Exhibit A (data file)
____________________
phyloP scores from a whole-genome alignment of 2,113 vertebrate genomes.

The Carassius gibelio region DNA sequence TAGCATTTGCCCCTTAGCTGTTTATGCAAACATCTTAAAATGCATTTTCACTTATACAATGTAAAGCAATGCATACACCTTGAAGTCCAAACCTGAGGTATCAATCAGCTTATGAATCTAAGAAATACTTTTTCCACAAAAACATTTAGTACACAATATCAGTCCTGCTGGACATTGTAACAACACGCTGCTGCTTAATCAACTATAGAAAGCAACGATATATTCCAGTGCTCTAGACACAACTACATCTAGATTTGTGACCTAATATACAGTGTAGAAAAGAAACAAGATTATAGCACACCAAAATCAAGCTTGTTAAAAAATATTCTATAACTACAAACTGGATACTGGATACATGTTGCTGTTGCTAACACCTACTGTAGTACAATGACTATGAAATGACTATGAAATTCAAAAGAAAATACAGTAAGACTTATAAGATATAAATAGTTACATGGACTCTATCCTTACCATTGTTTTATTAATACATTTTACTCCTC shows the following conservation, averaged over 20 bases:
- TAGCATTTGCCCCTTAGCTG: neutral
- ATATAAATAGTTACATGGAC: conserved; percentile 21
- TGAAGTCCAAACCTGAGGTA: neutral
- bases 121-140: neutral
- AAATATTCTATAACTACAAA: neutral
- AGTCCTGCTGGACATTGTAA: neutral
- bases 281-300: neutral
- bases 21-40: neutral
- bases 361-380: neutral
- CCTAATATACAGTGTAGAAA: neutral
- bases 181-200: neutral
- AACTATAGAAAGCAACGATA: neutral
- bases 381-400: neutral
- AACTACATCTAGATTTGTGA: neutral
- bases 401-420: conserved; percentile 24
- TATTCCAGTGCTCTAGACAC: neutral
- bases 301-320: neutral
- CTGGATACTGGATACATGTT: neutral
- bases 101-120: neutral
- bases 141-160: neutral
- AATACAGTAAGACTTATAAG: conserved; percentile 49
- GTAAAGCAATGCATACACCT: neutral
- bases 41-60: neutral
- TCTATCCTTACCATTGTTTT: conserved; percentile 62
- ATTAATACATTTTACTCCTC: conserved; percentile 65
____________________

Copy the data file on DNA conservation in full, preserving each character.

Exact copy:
phyloP scores from a whole-genome alignment of 2,113 vertebrate genomes.

The Carassius gibelio region DNA sequence TAGCATTTGCCCCTTAGCTGTTTATGCAAACATCTTAAAATGCATTTTCACTTATACAATGTAAAGCAATGCATACACCTTGAAGTCCAAACCTGAGGTATCAATCAGCTTATGAATCTAAGAAATACTTTTTCCACAAAAACATTTAGTACACAATATCAGTCCTGCTGGACATTGTAACAACACGCTGCTGCTTAATCAACTATAGAAAGCAACGATATATTCCAGTGCTCTAGACACAACTACATCTAGATTTGTGACCTAATATACAGTGTAGAAAAGAAACAAGATTATAGCACACCAAAATCAAGCTTGTTAAAAAATATTCTATAACTACAAACTGGATACTGGATACATGTTGCTGTTGCTAACACCTACTGTAGTACAATGACTATGAAATGACTATGAAATTCAAAAGAAAATACAGTAAGACTTATAAGATATAAATAGTTACATGGACTCTATCCTTACCATTGTTTTATTAATACATTTTACTCCTC shows the following conservation, averaged over 20 bases:
- TAGCATTTGCCCCTTAGCTG: neutral
- ATATAAATAGTTACATGGAC: conserved; percentile 21
- TGAAGTCCAAACCTGAGGTA: neutral
- bases 121-140: neutral
- AAATATTCTATAACTACAAA: neutral
- AGTCCTGCTGGACATTGTAA: neutral
- bases 281-300: neutral
- bases 21-40: neutral
- bases 361-380: neutral
- CCTAATATACAGTGTAGAAA: neutral
- bases 181-200: neutral
- AACTATAGAAAGCAACGATA: neutral
- bases 381-400: neutral
- AACTACATCTAGATTTGTGA: neutral
- bases 401-420: conserved; percentile 24
- TATTCCAGTGCTCTAGACAC: neutral
- bases 301-320: neutral
- CTGGATACTGGATACATGTT: neutral
- bases 101-120: neutral
- bases 141-160: neutral
- AATACAGTAAGACTTATAAG: conserved; percentile 49
- GTAAAGCAATGCATACACCT: neutral
- bases 41-60: neutral
- TCTATCCTTACCATTGTTTT: conserved; percentile 62
- ATTAATACATTTTACTCCTC: conserved; percentile 65